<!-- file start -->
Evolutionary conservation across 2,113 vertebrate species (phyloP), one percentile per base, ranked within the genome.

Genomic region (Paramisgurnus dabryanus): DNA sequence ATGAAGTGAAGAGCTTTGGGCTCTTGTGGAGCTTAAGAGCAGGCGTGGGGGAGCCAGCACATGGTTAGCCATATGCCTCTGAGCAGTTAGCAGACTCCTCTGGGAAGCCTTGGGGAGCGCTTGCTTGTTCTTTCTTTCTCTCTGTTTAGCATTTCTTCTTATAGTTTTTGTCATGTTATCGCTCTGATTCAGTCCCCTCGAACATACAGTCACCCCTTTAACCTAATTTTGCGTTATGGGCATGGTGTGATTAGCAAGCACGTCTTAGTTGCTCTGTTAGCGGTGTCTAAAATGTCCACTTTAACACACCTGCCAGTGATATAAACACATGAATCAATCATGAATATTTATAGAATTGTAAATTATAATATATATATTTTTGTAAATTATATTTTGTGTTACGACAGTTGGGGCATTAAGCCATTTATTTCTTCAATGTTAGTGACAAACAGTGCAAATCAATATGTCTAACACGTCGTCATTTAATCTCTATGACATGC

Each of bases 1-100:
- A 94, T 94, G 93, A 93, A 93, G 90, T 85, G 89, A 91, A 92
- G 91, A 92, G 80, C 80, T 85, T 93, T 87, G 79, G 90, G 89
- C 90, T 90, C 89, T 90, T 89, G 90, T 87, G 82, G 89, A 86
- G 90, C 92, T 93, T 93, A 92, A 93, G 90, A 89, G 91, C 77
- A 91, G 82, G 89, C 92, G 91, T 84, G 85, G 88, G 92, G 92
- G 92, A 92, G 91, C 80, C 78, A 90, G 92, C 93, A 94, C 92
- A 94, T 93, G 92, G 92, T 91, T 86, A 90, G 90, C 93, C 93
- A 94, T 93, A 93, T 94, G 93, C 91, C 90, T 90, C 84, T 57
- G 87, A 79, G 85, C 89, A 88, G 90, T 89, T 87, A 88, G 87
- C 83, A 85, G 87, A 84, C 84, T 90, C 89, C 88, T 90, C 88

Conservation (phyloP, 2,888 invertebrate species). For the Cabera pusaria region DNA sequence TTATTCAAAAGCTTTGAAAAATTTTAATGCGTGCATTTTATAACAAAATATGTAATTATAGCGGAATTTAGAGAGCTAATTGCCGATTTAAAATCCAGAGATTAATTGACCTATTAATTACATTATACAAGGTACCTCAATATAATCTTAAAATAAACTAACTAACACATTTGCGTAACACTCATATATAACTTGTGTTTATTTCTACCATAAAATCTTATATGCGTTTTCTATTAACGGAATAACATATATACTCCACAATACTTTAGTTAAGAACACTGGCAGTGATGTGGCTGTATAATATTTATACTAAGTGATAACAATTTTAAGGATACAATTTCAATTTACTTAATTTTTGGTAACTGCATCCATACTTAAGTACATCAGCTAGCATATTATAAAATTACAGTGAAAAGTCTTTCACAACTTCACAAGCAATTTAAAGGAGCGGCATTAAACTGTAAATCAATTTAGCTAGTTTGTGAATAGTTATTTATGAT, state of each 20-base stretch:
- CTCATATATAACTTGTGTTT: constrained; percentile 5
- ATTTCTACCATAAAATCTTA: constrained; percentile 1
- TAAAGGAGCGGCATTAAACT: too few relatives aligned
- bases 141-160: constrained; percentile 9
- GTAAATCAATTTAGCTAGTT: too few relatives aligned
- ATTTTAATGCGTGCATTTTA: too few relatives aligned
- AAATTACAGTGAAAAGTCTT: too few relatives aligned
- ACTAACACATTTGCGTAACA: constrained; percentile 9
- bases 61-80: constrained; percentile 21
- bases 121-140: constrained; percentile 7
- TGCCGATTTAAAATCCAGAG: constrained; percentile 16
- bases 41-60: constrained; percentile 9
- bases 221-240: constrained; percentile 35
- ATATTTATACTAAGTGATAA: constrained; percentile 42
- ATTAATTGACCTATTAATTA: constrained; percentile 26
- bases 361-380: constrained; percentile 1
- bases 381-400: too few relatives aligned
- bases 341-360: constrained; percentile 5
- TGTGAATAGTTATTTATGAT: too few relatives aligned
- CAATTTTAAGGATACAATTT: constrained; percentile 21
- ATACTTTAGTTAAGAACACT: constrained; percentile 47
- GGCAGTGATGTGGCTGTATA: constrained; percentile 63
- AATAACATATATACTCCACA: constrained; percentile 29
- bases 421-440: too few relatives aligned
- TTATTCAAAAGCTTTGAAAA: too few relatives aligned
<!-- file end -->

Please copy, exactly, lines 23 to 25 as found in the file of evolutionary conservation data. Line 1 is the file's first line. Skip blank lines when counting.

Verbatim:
- bases 61-80: constrained; percentile 21
- bases 121-140: constrained; percentile 7
- TGCCGATTTAAAATCCAGAG: constrained; percentile 16